The entrance gateway to the Founder’s Hall (Kaisando) at Kennin-ji, where Myoan Eisai is buried
My second outing into the world of Zen was a visit to Kennin-ji, oldest Zen temple in Kyoto. It’s located in the heart of Gion, the city’s largest geisha district. As a result it is neighbour to the pleasure quarter with its drinking bars and love hotels. Tourists focus their cameras on the geisha, unaware that within feet are temple treasures and gardens of outstanding beauty.
The mix of worldly and otherworldly pursuits is characteristic of Japanese religion, meaning that the temple teahouses with their spartan furnishings stand alongside geisha teahouses where customers are plied with drinks and flirtation. The ‘floating world’ of Buddhism here merges with that of ‘the water trade‘, and, as the wits have it, paradise can be found on both sides of the temple wall.
Myoan Eisai (1141-1215)
Interestingly, the temple’s founder, Myoan Eisai (1141-1215), was the son of a priest at Kibitsu Jinja in Okayama. Brought up in a Shinto household, he was sent away to study Buddhism at the tender age of three and was later ordained into the Tendai sect on Mt Hiei. As the man who introduced Zen to Japan, it’s surely not without significance that Eisai’s upbringing was shaped by the native tradition and Shinto values. (It was an age when Shinto and Buddhism were seen as complementary and fused into one; Eisai’s contemporary, Kamo no Chomei, writer of Hojoki (1212), dropped out of being a priest at Shimogamo Jinja to become a Buddhist hermit.)
After visiting Kamakura and securing patronage of the shogun, Eisai established Kennin-ji as his base. Although he taught and practised Zen, he remained a Tendai priest to the end of his life. Tendai was a very pragmatic sect and its founder Saicho had encouraged worship of the native kami, particularly Sanno, mountain spirit of Hiei where the head temple of Enryaku-ji stood. The sect had close ties with tutelary guardians and protective shrines (chinju). In the case of Enryaku-ji, it was Hiyoshi Jinja at the foot of the mountain. Eisai carried on the tradition, and the guardian shrine of Kennin-ji was the nearby Ebisu Jinja.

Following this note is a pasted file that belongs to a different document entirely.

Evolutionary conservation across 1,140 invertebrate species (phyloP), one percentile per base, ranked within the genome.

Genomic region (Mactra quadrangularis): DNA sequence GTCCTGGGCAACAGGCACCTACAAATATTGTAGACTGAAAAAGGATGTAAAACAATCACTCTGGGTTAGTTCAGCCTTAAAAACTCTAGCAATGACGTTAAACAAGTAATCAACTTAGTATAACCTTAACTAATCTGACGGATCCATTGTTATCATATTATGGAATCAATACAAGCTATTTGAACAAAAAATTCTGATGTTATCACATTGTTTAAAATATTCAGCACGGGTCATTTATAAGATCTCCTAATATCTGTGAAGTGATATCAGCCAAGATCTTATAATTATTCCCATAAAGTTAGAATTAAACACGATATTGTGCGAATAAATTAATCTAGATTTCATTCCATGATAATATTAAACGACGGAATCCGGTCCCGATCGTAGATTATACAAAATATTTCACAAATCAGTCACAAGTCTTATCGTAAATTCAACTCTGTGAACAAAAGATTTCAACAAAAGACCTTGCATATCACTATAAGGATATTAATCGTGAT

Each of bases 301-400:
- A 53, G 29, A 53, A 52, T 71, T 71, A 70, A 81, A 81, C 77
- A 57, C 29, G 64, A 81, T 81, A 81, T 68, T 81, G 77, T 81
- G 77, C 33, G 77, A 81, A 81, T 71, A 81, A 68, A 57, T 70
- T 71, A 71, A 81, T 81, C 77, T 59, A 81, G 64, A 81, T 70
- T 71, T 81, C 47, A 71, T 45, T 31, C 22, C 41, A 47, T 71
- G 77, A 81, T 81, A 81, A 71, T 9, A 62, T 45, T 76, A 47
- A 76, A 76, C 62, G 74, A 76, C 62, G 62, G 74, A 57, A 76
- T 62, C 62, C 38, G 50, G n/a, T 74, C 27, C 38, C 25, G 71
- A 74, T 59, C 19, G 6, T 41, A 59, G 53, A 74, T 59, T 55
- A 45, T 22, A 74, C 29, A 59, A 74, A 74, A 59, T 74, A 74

Myojouden, the small Shinto shrine in the eastern part of the temple precincts honouring Raku Daimyojin
Eisai preached that Zen aims to diminish the ego and that it promotes purity, sincerity and unselfishness. It was therefore good for the country and for a harmonious, peaceful society. This is remarkably close to Shinto teaching when you think about it. Rather than the individual ego, Shinto is community oriented and encourages suppression of self for the greater good. For the sake of harmony, selfish impulses should be nullified.
Eisai lies buried in the Founder’s Hall of Kennin-ji, and close to the hall stands a small Shinto shrine, Myoujouden. Legend has it that when Eisai’s mother went to worship at Kibitsu, she had a vision of a bright star and subsequently became pregnant (sound vaguely familiar?). The child turned out to be Eisai, marking him out as special. The kami associated with her vision was Raku Daimyojin, which in syncretic terms equated to the boddhisattva Kokozo Bosatsu, a guardian of learning and knowledge. Consequently the small shrine tends to be popular at exam time with students.
Shrine offerings were well maintained and kept free of birds
Shrine building, housing the spirit of Raku Daimyojin